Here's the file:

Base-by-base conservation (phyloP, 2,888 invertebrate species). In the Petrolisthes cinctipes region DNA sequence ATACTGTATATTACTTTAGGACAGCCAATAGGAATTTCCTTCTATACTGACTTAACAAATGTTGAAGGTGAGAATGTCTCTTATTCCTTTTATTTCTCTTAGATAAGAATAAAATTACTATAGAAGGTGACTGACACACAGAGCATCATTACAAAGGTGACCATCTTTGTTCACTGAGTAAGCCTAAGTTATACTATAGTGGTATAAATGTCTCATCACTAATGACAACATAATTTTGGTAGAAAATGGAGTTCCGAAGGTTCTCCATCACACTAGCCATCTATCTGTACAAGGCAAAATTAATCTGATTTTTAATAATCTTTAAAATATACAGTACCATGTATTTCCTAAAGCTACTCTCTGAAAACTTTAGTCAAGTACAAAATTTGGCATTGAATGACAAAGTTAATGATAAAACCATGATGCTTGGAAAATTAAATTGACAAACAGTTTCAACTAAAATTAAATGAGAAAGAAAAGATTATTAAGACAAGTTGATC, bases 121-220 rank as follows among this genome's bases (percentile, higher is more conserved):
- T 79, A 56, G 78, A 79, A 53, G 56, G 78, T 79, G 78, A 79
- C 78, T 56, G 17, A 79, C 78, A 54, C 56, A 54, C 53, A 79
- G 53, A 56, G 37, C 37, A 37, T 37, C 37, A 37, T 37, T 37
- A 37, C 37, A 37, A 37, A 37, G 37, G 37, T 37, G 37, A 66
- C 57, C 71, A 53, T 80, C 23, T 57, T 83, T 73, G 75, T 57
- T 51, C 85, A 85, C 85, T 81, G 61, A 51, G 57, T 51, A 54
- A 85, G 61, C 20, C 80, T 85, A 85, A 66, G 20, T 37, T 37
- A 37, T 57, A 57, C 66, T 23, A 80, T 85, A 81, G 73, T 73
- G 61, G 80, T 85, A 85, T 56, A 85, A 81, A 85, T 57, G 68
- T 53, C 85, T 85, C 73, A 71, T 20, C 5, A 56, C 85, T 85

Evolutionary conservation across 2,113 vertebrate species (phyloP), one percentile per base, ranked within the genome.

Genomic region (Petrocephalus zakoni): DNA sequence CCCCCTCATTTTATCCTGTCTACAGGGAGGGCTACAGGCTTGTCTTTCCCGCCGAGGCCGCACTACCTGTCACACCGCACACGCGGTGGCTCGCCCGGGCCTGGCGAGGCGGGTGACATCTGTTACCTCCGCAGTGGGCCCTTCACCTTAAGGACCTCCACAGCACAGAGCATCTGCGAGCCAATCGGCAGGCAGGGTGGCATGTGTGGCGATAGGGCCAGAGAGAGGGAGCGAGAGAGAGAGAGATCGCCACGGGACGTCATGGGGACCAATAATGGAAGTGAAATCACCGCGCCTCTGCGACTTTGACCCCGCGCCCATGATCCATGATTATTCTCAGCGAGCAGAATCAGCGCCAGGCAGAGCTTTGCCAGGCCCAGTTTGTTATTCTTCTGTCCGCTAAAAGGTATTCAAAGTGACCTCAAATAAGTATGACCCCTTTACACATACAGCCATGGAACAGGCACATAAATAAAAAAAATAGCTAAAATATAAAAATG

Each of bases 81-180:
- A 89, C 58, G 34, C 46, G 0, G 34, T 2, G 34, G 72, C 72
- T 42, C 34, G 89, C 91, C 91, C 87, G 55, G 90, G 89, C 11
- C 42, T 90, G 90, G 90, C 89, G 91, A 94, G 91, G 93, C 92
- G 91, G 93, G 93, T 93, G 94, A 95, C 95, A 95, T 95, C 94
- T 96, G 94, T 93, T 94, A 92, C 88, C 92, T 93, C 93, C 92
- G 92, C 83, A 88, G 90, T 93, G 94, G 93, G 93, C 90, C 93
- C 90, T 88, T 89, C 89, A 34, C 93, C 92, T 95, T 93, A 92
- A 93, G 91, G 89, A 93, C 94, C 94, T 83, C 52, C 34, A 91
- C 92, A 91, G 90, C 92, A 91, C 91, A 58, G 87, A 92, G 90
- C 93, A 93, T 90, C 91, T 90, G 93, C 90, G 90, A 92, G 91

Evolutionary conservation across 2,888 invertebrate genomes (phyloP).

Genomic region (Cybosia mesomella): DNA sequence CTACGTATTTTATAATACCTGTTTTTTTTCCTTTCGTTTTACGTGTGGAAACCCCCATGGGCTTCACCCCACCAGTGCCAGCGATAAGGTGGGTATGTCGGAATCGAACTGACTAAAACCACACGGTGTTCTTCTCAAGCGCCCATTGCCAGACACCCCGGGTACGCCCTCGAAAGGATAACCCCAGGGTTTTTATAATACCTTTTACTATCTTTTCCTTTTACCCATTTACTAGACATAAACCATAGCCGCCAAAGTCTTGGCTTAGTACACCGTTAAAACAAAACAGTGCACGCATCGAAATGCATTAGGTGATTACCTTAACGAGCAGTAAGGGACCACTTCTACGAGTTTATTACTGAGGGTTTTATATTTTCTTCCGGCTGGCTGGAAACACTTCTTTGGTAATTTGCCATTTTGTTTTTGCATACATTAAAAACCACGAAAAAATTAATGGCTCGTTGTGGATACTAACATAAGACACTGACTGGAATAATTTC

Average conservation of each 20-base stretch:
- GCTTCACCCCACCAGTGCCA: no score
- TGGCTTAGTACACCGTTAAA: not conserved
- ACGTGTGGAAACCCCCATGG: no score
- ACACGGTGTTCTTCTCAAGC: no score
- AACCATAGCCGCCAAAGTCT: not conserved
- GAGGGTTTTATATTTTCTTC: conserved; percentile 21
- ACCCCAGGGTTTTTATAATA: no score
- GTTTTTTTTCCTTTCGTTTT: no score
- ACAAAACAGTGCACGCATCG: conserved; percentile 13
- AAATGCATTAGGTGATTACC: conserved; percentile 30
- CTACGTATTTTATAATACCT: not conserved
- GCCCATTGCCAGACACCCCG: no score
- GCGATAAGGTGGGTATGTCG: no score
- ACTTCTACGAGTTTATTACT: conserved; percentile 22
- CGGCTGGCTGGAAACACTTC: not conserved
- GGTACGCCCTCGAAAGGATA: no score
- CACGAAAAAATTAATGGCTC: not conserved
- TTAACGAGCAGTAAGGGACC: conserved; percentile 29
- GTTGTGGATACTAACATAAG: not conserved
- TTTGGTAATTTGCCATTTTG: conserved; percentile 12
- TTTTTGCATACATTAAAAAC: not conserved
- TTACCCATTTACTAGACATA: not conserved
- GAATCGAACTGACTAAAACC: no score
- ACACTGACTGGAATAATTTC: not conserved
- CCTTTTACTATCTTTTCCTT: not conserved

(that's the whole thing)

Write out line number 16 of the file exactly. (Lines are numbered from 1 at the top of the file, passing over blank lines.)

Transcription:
- T 42, C 34, G 89, C 91, C 91, C 87, G 55, G 90, G 89, C 11